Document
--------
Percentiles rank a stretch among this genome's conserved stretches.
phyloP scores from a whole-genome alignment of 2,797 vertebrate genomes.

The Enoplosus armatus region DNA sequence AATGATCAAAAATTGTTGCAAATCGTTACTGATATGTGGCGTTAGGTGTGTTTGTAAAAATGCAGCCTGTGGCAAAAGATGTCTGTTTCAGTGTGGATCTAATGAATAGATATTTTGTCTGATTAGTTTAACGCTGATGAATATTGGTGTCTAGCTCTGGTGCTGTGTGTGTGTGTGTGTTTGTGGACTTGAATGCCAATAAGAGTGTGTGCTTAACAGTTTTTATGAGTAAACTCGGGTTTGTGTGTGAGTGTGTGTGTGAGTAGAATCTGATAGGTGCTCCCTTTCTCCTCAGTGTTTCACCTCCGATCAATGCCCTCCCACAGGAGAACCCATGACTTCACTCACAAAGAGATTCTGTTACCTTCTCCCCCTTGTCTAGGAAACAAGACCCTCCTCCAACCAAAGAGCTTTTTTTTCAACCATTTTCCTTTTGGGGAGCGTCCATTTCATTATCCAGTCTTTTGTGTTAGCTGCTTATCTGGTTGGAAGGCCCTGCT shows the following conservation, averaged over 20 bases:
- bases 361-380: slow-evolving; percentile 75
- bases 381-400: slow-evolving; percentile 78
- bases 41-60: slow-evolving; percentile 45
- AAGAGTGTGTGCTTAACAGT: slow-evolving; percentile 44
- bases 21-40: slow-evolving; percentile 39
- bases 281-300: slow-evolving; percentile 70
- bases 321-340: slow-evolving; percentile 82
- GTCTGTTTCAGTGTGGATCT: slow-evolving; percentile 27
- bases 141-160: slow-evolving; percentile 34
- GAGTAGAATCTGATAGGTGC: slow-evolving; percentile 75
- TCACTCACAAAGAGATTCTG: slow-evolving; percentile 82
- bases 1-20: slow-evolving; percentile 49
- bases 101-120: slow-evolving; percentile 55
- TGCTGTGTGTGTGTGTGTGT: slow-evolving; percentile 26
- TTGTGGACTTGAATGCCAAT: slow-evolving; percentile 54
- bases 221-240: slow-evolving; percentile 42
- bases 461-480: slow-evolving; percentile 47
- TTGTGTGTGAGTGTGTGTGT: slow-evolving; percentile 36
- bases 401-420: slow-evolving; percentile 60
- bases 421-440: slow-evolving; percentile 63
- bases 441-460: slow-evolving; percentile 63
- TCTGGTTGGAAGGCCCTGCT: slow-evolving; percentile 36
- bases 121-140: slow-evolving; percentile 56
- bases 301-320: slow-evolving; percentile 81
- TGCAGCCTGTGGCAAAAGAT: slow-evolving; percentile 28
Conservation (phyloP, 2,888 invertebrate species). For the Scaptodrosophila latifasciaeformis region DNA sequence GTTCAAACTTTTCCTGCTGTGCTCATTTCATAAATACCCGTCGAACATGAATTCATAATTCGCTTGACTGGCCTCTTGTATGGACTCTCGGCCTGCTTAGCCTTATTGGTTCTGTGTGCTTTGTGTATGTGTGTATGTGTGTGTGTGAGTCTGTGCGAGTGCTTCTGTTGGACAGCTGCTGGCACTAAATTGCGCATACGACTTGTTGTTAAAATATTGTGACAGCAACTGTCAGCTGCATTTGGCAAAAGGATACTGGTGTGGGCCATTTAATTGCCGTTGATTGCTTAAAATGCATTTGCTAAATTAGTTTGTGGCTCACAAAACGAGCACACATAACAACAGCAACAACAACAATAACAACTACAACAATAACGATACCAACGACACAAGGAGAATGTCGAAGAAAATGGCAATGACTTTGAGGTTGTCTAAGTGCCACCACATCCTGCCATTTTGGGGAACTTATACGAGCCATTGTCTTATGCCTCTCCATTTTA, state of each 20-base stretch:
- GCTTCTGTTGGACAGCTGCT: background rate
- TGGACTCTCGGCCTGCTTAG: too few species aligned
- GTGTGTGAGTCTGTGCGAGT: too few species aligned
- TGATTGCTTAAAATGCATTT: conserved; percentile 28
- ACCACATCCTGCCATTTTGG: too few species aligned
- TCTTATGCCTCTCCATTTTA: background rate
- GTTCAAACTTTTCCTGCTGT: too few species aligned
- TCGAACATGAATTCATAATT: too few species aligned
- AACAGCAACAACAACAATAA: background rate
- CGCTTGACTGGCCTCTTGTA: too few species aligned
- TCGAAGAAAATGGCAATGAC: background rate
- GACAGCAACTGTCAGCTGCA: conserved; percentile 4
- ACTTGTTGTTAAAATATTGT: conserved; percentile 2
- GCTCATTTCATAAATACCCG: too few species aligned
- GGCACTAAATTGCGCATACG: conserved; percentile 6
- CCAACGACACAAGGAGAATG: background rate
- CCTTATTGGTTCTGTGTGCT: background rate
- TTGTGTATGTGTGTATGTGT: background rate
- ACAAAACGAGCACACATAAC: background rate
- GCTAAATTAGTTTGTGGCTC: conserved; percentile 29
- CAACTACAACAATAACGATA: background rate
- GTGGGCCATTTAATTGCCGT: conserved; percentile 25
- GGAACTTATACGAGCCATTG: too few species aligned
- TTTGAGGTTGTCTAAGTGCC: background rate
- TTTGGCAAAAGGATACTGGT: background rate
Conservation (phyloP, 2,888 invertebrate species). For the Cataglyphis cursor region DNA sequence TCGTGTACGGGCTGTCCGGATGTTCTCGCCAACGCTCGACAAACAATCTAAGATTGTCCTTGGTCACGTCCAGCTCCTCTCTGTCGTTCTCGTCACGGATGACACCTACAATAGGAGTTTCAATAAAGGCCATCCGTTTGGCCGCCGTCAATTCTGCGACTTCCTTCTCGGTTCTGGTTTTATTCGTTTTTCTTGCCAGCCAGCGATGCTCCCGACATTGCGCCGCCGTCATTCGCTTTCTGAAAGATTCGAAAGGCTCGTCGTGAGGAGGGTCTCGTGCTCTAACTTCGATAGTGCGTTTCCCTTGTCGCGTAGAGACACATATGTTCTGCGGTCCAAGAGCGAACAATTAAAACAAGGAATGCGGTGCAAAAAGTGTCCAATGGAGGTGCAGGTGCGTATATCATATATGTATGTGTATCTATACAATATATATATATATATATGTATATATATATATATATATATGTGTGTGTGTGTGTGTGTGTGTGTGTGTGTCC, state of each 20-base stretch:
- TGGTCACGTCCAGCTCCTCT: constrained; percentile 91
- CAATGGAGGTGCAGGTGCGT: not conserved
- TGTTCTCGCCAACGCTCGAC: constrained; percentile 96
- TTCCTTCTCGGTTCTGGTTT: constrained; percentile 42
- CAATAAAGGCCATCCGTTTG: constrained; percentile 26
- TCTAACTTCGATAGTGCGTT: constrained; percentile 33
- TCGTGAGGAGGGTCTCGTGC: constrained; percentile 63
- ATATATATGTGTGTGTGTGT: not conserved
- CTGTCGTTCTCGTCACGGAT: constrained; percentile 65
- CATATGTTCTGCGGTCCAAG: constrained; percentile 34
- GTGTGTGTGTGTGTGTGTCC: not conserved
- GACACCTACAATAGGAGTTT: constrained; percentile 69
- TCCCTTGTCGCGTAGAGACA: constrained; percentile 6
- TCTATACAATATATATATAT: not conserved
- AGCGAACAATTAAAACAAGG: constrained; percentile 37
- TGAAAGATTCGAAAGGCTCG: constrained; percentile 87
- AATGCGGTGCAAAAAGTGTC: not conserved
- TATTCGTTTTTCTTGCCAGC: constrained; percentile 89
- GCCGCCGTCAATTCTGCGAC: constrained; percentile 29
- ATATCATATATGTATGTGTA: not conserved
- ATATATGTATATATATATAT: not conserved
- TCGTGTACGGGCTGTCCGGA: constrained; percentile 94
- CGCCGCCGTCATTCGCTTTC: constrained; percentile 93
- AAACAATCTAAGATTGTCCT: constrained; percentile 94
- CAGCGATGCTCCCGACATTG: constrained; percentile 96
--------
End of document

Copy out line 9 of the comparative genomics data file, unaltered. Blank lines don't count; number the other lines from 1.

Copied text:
- bases 281-300: slow-evolving; percentile 70